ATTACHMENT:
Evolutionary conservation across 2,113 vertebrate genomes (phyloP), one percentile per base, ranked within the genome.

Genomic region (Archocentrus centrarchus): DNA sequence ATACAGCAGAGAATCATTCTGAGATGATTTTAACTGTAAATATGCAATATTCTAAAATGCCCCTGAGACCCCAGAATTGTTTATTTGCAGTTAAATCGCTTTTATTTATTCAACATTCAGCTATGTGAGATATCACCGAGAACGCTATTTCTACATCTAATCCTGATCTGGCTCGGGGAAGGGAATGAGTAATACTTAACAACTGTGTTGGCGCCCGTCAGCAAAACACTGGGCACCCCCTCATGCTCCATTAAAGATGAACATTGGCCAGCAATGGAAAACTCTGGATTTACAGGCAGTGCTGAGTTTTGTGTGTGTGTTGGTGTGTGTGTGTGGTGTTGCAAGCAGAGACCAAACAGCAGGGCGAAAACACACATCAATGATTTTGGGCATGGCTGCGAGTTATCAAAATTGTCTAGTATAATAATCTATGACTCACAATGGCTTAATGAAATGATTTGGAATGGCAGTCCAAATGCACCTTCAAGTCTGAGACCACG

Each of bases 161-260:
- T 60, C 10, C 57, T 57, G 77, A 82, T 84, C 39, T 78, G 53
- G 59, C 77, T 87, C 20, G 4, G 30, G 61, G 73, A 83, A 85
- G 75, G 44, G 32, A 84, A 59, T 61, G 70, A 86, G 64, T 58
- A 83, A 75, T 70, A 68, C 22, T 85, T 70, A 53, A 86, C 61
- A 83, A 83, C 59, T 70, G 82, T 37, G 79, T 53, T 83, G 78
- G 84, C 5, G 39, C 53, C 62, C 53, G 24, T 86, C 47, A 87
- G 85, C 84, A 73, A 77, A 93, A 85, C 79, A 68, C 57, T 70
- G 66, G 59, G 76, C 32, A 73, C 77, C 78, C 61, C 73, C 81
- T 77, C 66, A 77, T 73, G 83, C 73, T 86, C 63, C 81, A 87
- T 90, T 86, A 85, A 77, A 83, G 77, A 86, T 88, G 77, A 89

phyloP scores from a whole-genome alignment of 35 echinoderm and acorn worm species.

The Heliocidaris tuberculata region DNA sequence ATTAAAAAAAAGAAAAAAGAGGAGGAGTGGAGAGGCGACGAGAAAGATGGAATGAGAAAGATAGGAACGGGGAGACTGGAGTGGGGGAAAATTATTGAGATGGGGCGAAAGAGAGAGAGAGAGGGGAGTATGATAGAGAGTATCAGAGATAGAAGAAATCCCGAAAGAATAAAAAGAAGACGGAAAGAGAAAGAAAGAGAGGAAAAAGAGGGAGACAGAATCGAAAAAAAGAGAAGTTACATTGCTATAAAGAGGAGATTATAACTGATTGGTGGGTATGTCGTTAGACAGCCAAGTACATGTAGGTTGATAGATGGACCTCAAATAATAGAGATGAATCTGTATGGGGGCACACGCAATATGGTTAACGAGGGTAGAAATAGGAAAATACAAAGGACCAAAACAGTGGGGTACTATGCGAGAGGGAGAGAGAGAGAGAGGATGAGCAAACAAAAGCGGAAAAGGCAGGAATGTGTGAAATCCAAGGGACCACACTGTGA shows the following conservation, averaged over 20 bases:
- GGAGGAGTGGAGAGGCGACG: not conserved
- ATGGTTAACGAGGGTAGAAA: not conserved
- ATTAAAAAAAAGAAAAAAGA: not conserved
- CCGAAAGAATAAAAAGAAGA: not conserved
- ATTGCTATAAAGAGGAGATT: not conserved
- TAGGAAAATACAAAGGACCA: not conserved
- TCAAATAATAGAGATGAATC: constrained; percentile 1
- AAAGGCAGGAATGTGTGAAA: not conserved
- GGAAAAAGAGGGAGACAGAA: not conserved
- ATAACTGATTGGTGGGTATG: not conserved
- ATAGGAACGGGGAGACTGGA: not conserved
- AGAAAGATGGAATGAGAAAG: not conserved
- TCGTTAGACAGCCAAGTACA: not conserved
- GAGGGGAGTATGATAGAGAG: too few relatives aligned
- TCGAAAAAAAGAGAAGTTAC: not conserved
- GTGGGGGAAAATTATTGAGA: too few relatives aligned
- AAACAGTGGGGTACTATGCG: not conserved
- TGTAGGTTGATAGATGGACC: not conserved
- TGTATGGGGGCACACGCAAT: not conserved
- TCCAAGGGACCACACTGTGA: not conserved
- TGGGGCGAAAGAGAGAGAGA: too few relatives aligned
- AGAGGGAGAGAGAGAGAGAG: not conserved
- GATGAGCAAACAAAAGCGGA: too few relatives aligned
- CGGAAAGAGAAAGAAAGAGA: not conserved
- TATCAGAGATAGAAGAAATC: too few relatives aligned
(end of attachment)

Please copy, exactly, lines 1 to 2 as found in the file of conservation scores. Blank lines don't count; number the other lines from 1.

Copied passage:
Evolutionary conservation across 2,113 vertebrate genomes (phyloP), one percentile per base, ranked within the genome.

Genomic region (Archocentrus centrarchus): DNA sequence ATACAGCAGAGAATCATTCTGAGATGATTTTAACTGTAAATATGCAATATTCTAAAATGCCCCTGAGACCCCAGAATTGTTTATTTGCAGTTAAATCGCTTTTATTTATTCAACATTCAGCTATGTGAGATATCACCGAGAACGCTATTTCTACATCTAATCCTGATCTGGCTCGGGGAAGGGAATGAGTAATACTTAACAACTGTGTTGGCGCCCGTCAGCAAAACACTGGGCACCCCCTCATGCTCCATTAAAGATGAACATTGGCCAGCAATGGAAAACTCTGGATTTACAGGCAGTGCTGAGTTTTGTGTGTGTGTTGGTGTGTGTGTGTGGTGTTGCAAGCAGAGACCAAACAGCAGGGCGAAAACACACATCAATGATTTTGGGCATGGCTGCGAGTTATCAAAATTGTCTAGTATAATAATCTATGACTCACAATGGCTTAATGAAATGATTTGGAATGGCAGTCCAAATGCACCTTCAAGTCTGAGACCACG